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Johnny Hodges

Johnny Hodges Discography

Johnny Hodges Obituary

Johnny Hodges, born John Cornelius Hodges on July 25, 1907, in Cambridge, Massachusetts, was an American saxophonist and a prominent figure in the world of jazz. Known for his exceptional skill on the alto saxophone, Hodges was a long-time member of Duke Ellington’s orchestra and played a crucial role in shaping the unique sound of the ensemble.

Hodges started playing the piano at a young age, but his passion for music truly ignited when he picked up the soprano saxophone, which he later traded for an alto sax. He honed his craft by performing in local clubs and dance bands throughout his teenage years. In the mid-1920s, Hodges joined Sidney Bechet’s band, where he further developed his distinctive style under the tutelage of the celebrated jazz clarinetist and soprano saxophonist.

In 1928, Hodges joined Duke Ellington’s orchestra, beginning a collaboration that would last for nearly four decades. As a prominent soloist in the band, Hodges earned the nickname “Rabbit” for his agility and speed on the saxophone. His expressive playing and unique tone captivated audiences and became an essential part of the Ellington sound. Some of his most notable performances with the orchestra include “Jeep’s Blues,” “Hodge Podge,” and “Prelude to a Kiss.”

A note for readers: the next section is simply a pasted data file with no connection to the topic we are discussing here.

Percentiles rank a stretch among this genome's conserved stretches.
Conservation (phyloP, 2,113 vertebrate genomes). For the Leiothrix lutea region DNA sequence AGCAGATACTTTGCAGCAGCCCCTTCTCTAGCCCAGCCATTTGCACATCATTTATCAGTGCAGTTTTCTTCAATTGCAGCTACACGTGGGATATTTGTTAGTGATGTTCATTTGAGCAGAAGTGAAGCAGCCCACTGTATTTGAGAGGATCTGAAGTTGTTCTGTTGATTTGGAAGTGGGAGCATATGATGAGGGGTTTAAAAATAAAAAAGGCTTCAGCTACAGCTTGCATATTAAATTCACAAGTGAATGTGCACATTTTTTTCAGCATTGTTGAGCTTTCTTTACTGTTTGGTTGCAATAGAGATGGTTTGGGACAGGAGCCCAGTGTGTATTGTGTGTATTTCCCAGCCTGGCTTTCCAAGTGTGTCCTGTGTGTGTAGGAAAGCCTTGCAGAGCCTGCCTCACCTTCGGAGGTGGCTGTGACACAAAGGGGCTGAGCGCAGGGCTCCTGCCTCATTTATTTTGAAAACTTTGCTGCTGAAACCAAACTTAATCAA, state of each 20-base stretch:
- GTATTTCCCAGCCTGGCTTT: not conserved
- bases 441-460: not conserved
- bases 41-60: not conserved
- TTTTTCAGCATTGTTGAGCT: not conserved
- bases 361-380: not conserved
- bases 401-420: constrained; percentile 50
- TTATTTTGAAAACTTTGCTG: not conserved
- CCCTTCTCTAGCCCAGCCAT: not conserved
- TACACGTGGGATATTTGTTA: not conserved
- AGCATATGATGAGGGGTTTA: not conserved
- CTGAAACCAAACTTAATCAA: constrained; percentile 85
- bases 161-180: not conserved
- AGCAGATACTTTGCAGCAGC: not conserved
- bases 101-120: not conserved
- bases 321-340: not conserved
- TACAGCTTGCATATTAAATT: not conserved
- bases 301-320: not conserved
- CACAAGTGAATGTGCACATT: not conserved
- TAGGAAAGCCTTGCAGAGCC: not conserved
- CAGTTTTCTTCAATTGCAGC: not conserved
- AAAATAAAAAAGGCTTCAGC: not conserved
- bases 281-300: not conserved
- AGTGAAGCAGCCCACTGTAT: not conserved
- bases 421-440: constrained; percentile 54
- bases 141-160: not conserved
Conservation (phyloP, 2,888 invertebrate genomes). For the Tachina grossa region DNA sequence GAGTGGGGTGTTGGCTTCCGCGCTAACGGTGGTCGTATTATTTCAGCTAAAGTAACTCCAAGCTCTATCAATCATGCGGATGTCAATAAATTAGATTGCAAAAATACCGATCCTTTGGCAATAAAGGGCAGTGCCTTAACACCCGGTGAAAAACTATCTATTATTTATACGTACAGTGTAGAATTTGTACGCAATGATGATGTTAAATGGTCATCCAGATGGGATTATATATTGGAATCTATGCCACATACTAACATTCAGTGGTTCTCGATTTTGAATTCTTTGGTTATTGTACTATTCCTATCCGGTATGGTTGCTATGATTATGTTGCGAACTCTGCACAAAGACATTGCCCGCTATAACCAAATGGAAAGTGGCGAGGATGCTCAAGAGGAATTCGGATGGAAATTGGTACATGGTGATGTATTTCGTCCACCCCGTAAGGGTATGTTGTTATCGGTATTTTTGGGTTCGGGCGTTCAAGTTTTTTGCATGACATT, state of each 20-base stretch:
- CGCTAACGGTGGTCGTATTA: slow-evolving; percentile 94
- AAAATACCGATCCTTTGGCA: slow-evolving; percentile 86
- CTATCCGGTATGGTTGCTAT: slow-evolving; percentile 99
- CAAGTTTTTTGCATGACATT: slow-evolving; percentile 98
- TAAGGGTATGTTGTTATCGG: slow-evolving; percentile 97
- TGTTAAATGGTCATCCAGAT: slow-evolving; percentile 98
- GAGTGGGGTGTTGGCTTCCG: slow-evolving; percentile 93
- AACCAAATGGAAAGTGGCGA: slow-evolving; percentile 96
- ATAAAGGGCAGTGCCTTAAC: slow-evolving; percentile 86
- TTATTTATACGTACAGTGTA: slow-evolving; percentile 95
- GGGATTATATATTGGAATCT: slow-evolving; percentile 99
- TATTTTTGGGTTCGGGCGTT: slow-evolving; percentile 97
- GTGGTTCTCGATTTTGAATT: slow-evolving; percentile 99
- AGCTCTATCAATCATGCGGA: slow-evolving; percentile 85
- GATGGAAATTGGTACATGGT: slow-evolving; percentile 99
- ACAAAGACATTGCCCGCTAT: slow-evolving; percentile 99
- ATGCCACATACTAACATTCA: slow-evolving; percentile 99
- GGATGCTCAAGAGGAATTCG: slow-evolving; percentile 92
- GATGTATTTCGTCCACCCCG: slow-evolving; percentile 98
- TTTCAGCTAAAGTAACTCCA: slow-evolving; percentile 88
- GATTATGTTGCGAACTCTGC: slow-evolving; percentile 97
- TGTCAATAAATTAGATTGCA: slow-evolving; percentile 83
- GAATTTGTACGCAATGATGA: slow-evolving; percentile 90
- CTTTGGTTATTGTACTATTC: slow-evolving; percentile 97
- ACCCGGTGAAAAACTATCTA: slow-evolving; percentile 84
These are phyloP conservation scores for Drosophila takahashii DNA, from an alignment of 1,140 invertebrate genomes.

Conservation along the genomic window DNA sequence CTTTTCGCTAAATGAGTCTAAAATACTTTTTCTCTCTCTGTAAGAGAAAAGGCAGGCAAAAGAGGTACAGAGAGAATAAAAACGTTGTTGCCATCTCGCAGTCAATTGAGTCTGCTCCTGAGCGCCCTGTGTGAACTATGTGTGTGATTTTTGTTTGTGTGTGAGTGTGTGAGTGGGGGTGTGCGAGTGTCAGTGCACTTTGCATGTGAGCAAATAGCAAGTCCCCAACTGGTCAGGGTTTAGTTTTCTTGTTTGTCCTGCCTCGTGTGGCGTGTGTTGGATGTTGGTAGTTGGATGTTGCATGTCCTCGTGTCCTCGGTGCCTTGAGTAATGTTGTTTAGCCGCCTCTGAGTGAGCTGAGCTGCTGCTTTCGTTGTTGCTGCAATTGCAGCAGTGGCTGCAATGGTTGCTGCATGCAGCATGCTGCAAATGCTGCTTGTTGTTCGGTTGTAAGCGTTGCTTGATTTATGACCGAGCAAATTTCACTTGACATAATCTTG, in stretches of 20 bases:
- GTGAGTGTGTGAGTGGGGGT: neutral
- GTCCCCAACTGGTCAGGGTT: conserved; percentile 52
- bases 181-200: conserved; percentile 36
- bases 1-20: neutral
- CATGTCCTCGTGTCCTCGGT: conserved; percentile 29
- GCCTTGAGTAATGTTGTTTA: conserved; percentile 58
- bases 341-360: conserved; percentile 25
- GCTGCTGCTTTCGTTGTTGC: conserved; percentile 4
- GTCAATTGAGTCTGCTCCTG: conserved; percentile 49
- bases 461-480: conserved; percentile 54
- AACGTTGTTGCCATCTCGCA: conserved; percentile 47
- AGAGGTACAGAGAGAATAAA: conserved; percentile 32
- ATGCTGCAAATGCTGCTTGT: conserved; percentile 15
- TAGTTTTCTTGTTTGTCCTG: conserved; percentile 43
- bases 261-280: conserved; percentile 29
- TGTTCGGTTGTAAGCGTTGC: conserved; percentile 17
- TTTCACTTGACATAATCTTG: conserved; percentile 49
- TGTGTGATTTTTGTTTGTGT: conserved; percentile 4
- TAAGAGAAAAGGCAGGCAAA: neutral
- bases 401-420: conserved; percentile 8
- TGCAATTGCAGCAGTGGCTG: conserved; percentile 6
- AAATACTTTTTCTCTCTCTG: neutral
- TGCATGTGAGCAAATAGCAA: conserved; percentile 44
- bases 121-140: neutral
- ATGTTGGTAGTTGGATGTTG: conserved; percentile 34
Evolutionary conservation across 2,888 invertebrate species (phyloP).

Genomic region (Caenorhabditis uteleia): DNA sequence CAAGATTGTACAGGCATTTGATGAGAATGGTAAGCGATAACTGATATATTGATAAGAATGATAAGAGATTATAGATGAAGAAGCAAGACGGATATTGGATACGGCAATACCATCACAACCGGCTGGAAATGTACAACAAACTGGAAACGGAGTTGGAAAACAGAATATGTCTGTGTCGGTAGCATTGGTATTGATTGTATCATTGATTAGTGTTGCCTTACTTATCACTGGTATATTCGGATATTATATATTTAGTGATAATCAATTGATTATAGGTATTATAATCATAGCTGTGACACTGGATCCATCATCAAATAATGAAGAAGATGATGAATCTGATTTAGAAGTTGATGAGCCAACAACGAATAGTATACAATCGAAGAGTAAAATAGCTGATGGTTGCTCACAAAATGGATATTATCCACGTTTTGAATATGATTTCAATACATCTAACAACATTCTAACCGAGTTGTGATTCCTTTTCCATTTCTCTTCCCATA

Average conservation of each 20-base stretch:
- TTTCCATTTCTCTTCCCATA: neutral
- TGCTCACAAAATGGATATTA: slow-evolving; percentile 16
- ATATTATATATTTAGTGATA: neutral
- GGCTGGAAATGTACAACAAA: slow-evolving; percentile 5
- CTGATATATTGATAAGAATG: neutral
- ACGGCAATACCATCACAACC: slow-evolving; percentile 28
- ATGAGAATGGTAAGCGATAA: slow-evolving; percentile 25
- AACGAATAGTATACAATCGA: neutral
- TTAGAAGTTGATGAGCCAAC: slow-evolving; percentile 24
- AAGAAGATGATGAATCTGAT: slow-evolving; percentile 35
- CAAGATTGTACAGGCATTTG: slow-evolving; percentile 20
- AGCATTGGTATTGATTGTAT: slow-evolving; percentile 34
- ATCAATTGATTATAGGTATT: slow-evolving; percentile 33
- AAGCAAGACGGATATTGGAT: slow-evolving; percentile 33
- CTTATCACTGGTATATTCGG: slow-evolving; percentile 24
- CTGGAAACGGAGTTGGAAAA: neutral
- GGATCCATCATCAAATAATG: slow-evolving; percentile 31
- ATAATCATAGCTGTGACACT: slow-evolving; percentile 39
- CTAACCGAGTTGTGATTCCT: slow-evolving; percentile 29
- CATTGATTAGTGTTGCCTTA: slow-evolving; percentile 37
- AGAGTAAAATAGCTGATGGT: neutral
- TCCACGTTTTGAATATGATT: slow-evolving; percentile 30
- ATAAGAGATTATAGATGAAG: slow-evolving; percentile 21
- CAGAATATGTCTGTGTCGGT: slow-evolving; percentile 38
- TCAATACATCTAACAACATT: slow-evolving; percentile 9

Hodges left Ellington’s band briefly between 1951 and 1955 to lead his own group, which featured fellow Ellington alumni, including trumpeter Emmett Berry and trombonist Lawrence Brown. During this time, he recorded several albums, such as “Castle Rock” and “Creamy,” showcasing his ability as a bandleader and composer. However, in 1955, Hodges returned to the Ellington orchestra, where he continued to play an integral role until his death.

Johnny Hodges passed away on May 11, 1970, but his contributions to jazz remain influential and celebrated. His unique sound and emotive style on the alto saxophone left an indelible mark on the world of jazz. His work with Duke Ellington’s orchestra solidified his status as a legendary musician and continues to inspire future generations of saxophonists and jazz enthusiasts alike.

Page last updated 3/19/2023.